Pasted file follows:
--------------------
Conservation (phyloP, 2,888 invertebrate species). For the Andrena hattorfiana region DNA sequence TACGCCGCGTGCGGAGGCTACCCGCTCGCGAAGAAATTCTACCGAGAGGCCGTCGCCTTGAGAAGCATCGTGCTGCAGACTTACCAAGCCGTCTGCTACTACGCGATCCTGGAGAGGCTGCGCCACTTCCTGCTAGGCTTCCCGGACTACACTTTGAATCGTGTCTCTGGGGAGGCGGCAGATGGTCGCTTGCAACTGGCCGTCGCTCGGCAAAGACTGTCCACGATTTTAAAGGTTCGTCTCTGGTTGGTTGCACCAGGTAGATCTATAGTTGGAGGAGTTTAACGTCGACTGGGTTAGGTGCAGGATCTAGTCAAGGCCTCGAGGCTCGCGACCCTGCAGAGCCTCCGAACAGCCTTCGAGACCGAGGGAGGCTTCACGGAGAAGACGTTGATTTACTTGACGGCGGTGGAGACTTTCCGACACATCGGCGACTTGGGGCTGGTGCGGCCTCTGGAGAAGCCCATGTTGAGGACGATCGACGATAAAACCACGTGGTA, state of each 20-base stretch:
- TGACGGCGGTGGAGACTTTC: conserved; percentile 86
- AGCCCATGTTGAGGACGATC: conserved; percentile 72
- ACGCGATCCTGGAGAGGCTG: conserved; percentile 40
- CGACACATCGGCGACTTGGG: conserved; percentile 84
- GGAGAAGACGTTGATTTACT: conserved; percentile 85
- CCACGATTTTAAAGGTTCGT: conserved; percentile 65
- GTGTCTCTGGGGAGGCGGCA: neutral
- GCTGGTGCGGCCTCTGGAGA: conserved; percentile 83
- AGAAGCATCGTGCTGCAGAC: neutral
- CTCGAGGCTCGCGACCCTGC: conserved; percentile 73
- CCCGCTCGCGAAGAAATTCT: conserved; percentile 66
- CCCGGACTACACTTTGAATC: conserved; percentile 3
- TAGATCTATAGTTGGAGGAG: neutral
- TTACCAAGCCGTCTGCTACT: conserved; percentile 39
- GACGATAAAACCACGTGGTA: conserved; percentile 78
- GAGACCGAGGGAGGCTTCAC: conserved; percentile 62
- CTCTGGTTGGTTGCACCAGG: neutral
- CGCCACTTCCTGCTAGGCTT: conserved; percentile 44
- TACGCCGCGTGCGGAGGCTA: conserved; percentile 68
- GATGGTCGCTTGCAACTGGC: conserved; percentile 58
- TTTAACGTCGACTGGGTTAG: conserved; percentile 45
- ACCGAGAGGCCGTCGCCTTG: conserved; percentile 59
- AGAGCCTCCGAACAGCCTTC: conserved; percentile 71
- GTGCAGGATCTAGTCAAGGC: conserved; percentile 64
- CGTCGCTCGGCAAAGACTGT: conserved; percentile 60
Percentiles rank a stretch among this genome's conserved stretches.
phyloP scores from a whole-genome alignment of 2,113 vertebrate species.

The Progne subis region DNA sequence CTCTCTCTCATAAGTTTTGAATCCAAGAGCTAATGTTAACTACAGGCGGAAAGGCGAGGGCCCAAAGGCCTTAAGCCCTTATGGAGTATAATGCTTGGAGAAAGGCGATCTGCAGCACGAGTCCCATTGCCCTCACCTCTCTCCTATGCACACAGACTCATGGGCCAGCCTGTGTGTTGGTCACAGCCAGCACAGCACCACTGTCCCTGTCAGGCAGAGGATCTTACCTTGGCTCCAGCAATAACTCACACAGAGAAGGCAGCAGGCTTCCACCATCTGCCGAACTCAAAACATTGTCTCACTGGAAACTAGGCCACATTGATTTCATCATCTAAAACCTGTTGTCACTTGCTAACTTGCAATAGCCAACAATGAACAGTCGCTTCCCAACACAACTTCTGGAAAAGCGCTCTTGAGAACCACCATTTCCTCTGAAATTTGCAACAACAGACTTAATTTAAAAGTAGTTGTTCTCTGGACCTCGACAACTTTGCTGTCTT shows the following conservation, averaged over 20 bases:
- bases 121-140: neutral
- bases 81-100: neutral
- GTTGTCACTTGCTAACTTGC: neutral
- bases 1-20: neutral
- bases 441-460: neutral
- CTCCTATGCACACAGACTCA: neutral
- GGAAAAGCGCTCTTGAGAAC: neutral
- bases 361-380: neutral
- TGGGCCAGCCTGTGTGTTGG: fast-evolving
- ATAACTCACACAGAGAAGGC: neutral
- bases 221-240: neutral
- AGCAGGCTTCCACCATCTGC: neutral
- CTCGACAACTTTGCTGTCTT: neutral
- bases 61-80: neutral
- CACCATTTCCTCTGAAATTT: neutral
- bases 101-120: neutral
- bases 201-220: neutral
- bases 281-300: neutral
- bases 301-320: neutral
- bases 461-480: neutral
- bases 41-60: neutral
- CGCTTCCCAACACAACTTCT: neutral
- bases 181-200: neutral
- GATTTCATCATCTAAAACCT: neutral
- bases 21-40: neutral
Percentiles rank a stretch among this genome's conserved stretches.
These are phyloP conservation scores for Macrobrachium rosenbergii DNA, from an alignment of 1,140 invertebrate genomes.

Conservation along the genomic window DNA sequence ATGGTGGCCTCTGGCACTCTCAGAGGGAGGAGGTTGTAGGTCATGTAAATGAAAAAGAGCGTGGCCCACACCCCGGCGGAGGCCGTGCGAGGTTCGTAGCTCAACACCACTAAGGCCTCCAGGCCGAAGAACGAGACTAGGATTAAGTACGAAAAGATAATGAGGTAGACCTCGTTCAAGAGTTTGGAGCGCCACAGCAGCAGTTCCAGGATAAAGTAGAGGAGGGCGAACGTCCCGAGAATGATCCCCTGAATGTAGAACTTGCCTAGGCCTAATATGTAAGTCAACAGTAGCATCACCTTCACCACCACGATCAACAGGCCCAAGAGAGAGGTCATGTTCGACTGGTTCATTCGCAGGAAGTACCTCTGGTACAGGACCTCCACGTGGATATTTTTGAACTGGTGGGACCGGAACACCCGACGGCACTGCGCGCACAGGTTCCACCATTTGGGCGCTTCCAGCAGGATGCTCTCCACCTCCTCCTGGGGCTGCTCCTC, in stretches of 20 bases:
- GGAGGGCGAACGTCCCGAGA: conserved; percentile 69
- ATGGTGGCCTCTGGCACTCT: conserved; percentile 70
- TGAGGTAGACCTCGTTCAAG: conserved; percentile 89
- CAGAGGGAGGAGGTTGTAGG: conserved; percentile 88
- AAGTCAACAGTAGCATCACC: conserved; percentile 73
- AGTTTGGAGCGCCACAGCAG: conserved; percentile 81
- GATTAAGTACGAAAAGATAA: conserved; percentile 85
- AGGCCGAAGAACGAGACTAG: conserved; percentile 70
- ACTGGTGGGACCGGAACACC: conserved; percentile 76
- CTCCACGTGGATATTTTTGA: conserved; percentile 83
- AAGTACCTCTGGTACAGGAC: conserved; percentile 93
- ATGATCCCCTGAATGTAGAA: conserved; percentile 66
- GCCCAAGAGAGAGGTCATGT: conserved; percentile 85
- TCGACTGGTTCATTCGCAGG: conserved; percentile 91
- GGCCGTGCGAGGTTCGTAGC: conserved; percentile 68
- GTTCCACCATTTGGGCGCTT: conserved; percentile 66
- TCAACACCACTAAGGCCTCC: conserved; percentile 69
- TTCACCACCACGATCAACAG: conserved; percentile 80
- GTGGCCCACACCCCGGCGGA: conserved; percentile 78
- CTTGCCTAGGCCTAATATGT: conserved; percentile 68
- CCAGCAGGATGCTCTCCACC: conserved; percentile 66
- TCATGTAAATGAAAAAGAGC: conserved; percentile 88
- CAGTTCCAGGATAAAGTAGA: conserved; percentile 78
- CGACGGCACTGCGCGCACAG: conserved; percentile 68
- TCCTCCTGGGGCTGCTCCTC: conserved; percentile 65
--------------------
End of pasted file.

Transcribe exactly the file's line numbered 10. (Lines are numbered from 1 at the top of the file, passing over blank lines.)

- AGAAGCATCGTGCTGCAGAC: neutral